Lesson 12: Electrons, Atom Models, and the Periodic Table

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After a hectic week, you will be happy to hear we don’t have a lab to write up in your notebooks for this lesson. That means you don’t have to bring your goggles or gloves either. You do, however, need to really focus on the readings in the textbook because this lesson is critical for your understanding of chemistry.

Textbook Reading: Finish Chapter 9, sections 9.5-9.9 on pages 294-315.




Electrons are where all the action is in chemistry. By developing sophisticated and complex models of atoms that explain electron behavior, chemists have a powerful tool to understand molecular structures and chemical reactions.

Our most recent model of the atom comes from the study of quantum mechanics. The theory and math behind the model are pretty complex, but chemists have been pulling out some basic concepts that can be extremely useful. Remember, however, that this is a model and may be modified as our understanding increases.


We have some awesome videos this week to supplement your textbook.

Let’s start out with a TED video about the uncertain location of electrons.

Although this video suggests orbitals are where electron can be found 95% of the time, other representations of orbitals are often where the electrons are found 90% of the time. In any case, you can think of orbitals as boxes or rooms where electrons are found most of the time. You should also remember that each orbital can only hold two electrons.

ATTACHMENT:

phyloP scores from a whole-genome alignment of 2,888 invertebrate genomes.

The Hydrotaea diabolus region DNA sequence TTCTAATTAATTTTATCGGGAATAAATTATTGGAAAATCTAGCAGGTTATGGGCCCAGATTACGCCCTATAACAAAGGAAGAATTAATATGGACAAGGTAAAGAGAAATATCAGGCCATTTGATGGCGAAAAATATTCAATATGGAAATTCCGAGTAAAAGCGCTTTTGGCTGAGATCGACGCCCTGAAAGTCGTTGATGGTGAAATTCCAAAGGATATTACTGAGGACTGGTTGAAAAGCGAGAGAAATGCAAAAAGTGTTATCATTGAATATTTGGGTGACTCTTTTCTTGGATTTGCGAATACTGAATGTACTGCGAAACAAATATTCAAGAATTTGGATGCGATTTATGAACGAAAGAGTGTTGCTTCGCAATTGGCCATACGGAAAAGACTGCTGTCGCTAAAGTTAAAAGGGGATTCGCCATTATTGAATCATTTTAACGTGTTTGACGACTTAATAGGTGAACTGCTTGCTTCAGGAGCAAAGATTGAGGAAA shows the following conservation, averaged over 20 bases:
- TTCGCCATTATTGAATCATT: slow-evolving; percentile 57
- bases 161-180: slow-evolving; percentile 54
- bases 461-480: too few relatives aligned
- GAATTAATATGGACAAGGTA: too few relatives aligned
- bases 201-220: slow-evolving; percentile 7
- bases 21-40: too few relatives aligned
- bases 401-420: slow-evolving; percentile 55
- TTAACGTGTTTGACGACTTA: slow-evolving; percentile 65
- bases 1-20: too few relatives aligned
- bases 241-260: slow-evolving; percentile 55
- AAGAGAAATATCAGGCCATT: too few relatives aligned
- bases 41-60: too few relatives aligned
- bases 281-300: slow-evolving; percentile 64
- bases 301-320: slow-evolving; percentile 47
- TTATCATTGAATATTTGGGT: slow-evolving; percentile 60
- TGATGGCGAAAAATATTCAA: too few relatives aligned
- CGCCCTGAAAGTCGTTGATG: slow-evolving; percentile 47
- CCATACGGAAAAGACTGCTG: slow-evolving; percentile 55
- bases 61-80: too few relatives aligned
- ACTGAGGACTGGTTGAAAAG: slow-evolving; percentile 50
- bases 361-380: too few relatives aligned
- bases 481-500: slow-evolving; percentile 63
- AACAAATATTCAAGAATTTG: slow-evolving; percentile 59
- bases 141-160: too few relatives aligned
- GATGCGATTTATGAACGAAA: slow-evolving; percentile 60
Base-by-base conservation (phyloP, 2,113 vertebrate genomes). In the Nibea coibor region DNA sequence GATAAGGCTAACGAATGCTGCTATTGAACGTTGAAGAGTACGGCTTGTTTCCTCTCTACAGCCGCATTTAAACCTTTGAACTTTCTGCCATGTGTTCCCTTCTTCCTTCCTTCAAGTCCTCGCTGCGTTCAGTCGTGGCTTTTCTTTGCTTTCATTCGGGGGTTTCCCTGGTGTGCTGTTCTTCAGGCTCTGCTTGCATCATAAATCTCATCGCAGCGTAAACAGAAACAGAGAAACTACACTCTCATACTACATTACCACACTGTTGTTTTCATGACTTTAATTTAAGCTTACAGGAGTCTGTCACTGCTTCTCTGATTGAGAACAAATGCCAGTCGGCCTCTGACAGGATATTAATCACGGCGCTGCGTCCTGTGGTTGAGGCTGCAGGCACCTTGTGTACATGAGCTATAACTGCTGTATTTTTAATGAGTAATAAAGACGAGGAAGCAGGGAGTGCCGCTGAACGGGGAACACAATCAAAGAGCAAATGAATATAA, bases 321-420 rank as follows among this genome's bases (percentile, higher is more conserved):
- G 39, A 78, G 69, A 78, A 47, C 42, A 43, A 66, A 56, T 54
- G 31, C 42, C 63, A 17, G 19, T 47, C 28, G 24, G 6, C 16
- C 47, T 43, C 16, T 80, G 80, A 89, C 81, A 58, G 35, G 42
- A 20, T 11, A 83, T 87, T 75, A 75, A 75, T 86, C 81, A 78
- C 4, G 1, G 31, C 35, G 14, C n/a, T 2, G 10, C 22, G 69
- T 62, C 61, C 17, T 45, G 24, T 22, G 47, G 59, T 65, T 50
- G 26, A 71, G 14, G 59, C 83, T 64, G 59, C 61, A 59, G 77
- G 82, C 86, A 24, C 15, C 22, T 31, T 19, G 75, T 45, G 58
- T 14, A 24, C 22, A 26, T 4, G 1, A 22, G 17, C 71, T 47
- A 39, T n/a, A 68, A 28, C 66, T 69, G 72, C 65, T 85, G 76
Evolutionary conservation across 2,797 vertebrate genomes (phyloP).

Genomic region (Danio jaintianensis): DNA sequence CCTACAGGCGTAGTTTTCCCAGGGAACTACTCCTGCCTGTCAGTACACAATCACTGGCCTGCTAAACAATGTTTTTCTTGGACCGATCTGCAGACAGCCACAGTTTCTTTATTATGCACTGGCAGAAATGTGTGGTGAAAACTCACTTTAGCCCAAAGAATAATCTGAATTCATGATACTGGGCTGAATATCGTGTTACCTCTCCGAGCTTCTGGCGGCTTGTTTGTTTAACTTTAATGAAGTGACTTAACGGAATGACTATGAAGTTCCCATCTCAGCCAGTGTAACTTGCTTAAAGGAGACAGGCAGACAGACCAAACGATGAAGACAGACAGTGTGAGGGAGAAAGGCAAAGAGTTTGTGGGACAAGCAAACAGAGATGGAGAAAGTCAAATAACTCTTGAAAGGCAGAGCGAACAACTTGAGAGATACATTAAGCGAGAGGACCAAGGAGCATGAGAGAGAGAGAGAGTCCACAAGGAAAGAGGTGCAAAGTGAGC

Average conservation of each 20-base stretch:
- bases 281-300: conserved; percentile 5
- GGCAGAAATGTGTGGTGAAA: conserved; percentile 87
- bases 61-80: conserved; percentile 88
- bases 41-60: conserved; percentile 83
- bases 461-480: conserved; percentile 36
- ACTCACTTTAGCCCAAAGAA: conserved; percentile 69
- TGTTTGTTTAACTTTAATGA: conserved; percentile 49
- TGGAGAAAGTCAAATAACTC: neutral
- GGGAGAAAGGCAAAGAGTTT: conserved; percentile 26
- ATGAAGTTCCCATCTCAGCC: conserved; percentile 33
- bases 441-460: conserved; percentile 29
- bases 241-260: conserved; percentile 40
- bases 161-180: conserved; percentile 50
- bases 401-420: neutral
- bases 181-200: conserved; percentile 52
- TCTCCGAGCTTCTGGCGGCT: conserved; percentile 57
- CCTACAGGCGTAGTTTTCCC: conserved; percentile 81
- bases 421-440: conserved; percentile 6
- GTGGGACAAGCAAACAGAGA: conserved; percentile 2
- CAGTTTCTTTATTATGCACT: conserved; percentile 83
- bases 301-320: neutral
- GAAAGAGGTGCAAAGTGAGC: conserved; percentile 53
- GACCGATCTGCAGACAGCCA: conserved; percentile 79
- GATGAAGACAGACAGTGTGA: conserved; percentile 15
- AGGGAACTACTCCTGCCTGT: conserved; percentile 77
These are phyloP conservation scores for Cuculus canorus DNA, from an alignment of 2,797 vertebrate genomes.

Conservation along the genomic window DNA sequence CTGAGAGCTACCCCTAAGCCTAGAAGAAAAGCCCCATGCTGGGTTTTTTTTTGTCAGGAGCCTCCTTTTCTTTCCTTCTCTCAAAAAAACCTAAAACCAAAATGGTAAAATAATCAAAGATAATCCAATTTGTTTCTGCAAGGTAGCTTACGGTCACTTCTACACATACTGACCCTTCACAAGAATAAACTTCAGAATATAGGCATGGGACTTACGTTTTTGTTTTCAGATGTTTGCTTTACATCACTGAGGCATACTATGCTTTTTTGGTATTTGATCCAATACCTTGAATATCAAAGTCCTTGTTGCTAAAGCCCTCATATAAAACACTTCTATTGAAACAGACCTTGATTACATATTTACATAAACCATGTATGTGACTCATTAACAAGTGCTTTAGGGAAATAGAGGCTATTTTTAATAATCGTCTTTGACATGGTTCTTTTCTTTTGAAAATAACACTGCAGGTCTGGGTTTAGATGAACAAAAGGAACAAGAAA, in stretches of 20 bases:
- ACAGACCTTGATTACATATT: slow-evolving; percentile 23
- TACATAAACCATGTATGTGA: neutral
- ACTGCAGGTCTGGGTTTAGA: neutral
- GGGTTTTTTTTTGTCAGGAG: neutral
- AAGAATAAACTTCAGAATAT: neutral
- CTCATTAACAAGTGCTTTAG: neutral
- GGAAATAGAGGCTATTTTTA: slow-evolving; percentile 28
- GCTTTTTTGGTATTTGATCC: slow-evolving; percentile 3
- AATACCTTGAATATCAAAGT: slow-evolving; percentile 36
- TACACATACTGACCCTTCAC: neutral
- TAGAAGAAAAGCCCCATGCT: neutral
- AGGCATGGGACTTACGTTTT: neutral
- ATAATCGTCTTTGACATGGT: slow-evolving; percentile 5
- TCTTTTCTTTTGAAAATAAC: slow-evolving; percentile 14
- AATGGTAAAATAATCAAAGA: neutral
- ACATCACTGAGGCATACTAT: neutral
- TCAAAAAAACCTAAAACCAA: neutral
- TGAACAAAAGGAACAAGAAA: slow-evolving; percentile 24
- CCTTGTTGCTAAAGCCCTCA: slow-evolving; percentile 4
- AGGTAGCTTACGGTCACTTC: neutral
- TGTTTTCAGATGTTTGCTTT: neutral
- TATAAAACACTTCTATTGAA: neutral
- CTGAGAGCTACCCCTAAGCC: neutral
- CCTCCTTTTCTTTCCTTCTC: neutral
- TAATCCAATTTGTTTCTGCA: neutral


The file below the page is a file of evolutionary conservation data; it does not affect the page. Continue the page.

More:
For the musicians in the class, this Crash Course video has an explanation of electrons that might just “resonate” with you šŸ™‚



Okay, if you don’t know enough about music to understand his analogy, then we can use a simpler analogy.


(Illustration of single electron orbitals from UC Davis ChemWiki, licensed under a Creative Commons Attribution-Noncommercial-Share Alike 3.0 United States License.)

Orbitals are grouped around the nucleus in very specific ways, based on the number of electrons and their energy states. The groupings are given names: shells and subshells. If orbitals are rooms where electrons are found most of the time, then subshells are clusters of rooms. You might think of them as one apartment in a large apartment building, or one set of offices in an office complex.

Continuing the building analogy, the shells would be the different floors of the building. The higher floors have more energy and contain more subshells.

The shells and subshells fill with electrons in a very orderly way, so that we can figure out the electron configuration of atoms of each element in the periodic table simply based on the number of electrons it contains. The electron configuration, although it looks complicated, is simply the arrangement of the electrons.

Bozeman Science has a serious explanation of electron configurations. He relates the configurations to “ionization energy” or how hard it is to pull an electron off an atom.

Isn’t the idea that the p orbitals fill like seats on a bus helpful?

Still unsure what all this means? Don’t worry, we’ll being going over it all in class. Be sure to write down your questions and bring them with you.

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